The thing to know about these bad boys is that they sound musical. For a closed back headphone, they have a pretty decent soundstage. They sound like you’re right there in a live setting, and really excel with instruments and vocals especially.
They’re unique in the fact that they are a planar magnetic headphone, but closed back and significantly lighter than say a HIFIMAN or Audeze model.
Captures vocals and instruments very well. Great mid-range.
Natural bass. Balanced, refined, and nice and tight. 😉
Big heads need not apply. If you have big Ross Perot ears, you may be in for a world of pain like Smokey from Big Lebowski. Lol. The elongated ear cups may cause discomfort depending on the size of your melon.
High end not as crisp as some cheaper phones. A tad subdued.
Could have benefited from deeper ear pads. Your ears may touch the driver assembly causing some minor discomfort.
Because the ear pads are made of synthetic leather, they may become warm and sweaty after prolonged wear.
Credit to my boy @Metal571. Check him out on Twitter!
These will require an amp to reach their full potential. The Oppo HA-2 gets really good reviews and should be your go to amp if you end up purchasing these. You will be blown away.
If you really want to be blown away though, like 3 little pigs style, then the Oppo HA-1 Headphone amplifier is the cream of the crop here.
Know that instruments and vocals will be the highlights of this can.
Not quite as good for:
Thought’s from Stu’s notepad
Not for bass heads.
Getting a good fit is of the utmost importance.
The headphones come with a 3m cable terminated with stereo mini plugs on both ends. The adapter it comes with can be plugged into a standard headphone jack. Lastly, you are also supplied with your choice of 1 meter cables; either an iPhone compatible, Android compatible, or plain cable. The cable plugs into the bottom of the left ear cup.
Comes in a drawstring bag. The case is made of soft denim and semi-rigid. It will fit the headphones as well as all of your cables.
Can be converted to balanced mode by changing cables. An example is that you could purchase separate cables which improve transparency and make the headphones sound even better. Surf cables are what they’re called.
Old recordings will reveal details you haven’t heard before.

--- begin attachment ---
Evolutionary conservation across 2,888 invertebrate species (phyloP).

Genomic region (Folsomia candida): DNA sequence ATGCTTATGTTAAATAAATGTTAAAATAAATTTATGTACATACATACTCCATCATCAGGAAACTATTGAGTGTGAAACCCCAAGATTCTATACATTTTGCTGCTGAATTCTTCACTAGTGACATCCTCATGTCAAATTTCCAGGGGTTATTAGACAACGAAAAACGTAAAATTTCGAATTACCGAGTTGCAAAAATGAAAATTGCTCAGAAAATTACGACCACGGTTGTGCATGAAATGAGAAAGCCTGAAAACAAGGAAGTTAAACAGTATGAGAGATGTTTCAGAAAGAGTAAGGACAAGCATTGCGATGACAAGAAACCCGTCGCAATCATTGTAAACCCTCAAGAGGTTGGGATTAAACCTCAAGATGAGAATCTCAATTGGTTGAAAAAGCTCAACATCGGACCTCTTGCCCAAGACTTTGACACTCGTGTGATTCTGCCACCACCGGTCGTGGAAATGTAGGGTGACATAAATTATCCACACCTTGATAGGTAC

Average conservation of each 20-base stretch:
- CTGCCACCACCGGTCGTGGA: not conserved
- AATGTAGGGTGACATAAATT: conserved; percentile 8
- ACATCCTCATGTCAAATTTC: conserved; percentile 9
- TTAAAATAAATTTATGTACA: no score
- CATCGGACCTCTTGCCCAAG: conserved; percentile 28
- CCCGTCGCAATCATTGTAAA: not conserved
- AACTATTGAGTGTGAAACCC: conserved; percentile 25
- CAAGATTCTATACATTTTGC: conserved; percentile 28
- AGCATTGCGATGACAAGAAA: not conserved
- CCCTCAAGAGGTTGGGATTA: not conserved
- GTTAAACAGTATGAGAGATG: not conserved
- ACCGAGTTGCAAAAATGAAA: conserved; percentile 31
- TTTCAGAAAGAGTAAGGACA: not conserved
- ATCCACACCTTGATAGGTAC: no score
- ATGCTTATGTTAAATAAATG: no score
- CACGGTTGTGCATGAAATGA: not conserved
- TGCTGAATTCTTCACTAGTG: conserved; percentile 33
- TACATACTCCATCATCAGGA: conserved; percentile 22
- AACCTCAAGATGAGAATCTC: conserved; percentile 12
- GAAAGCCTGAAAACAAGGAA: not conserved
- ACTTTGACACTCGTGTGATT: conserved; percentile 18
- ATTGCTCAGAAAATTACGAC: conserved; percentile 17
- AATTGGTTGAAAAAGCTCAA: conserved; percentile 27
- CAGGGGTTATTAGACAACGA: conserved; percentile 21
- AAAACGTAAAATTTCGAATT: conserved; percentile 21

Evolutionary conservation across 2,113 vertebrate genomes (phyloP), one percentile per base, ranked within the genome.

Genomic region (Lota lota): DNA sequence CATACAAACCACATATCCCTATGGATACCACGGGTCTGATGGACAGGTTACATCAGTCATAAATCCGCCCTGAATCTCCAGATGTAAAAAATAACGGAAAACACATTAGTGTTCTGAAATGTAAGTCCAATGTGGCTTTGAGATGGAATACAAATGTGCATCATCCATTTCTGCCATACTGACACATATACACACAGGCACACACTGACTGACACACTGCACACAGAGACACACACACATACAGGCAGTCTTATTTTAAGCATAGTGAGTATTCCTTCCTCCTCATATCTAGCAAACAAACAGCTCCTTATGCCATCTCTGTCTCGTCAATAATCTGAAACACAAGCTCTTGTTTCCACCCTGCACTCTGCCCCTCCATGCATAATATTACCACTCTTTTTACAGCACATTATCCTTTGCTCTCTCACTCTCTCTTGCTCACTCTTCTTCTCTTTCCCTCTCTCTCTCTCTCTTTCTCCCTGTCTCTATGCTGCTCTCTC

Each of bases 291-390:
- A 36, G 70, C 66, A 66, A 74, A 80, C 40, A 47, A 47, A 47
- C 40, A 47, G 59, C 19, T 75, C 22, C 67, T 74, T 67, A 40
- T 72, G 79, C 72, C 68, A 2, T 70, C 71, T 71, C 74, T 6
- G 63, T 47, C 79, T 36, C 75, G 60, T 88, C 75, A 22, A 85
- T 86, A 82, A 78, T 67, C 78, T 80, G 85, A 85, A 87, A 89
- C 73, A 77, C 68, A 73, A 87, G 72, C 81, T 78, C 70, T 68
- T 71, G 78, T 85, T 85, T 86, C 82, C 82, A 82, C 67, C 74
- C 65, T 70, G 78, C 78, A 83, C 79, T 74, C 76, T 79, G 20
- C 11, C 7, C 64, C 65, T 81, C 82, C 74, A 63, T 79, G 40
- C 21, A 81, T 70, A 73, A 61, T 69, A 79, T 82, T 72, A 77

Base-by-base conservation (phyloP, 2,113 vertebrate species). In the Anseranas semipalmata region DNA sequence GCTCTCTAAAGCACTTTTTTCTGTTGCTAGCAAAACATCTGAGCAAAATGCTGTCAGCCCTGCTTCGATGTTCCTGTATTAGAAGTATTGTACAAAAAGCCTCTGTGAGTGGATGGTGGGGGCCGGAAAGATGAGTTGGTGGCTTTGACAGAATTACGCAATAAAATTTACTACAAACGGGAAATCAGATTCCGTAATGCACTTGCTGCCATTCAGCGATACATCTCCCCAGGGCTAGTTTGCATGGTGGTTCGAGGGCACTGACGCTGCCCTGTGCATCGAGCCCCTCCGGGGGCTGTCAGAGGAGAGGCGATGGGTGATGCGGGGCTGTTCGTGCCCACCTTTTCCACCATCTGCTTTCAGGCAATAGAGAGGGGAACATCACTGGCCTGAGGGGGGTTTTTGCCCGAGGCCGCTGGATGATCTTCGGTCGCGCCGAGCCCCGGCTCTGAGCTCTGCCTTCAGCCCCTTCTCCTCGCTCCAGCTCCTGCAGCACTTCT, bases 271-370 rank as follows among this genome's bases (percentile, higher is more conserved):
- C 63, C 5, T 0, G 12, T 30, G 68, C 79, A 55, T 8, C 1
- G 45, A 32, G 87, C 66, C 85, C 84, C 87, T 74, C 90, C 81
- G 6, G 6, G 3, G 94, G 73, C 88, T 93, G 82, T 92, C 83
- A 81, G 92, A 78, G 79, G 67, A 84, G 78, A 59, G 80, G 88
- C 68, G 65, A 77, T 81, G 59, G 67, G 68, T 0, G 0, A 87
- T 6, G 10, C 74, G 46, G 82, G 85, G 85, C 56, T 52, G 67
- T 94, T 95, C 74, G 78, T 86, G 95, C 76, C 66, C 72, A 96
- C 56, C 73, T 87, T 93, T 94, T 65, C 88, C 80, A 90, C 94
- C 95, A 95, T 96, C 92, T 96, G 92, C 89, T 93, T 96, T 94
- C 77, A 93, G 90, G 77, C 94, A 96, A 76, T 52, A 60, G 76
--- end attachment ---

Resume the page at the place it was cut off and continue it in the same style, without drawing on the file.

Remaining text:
Minor details in the music will be pushed to the forefront, allowing you to experience them in all their glory.
Replacement ear pads can only be purchased from Oppo.
A ruggedly built and neutral set of headphones with a slightly problematic treble range. Great mid-range and textured bass response. Comfort is a mixed bag depending on the user.
Similarities & Differences
Both are closed back with a phenomenal build.
Both ear cups tend to get hot with extended usage.
Both use detachable cables that plug into one side.
Both sound fine with a portable device but do benefit from a good Amp/DAC.
Both have quality packaging and care.
Overall sound. The PM3’s come across as cleaner and more precise, with less distortion than the P7’s. The PM3’s are warmer and clearer. They have a more colored sound than the PM3’s.
Vocals. Voices can be slightly thin lacking the warm lower tones and not nearly as present as the P7’s.
Mid-range. The mid-range on the P7’s is more recessed, meaning lacking or distant. While vocals can come across as thin at times with the P7, they really stand out as being a prominent feature with the PM3’s.
The PM3’s are neutral across the board, with nothing overpowering another.
Treble. The treble on the P7 is much brighter with more resolving detail, while the treble on the PM3 has been called subdued and dare I say “dull.” It’s definitely a point of contention and the most talked about aspect of the PM3. There’s more body and more “air” with the P7’s treble. If you’re looking for texture, and a more neutral, smoother treble, the PM3 is your boy. If you’re looking for a brighter, crisper high end, the P7 is where it’s at.
Isolation. The P7 isolates sound better than the PM3.
Genre. PM3 may be pickier with genre, while the P7 is more diverse.
Source. The P7 is more forgiving with your audio source, and leans towards a more mainstream tonality.
Material. The P7’s ear cups are made of lambskin leather while the PM3’s are synthetic (protein) leather.
Cables. The cables on the P7’s are proprietary (meaning you can only use Bowers & Wilkins cables), while the PM3’s are universal.
Weight. The PM3’s are heavier than the P7’s and have a stronger clamp force. The PM3’s also have wider ear cups and a more comfortable head band.
Ear cups. The ear-cups on the PM3’s are more shallow than the P7’s.
Comfort. Overall, the PM3’s are more comfortable.
Bass. The bass on the PM3 is more nuanced, textured, and detailed, while the P7’s bass has that immediate impact and punch. In complex arrangements, the P7 may suffer by becoming a bit muddy or boomy.
I don’t really like the sound signature of the P7, and wouldn’t recommend it though it’s build quality is superb. I absolutely love the PM3 though.
If you’re after a flatter, more neutral sound, the PM3’s fit the bill phenomenally well. They are lighter on the bass, but it’s more textured and detailed. The treble is dull in comparison to the P7, but it’s smoother and also slightly more textured.
Stu is determined to provide the truth about all things audio, and strives to deliver excellent content to you the reader! In his spare time, he likes to fish, paint, play guitar, attend church, take photos, record videos, graphic design, and more. His attention to detail and perfectionist attitude are what allow him to excel, but it can be both a blessing and a hindrance at times.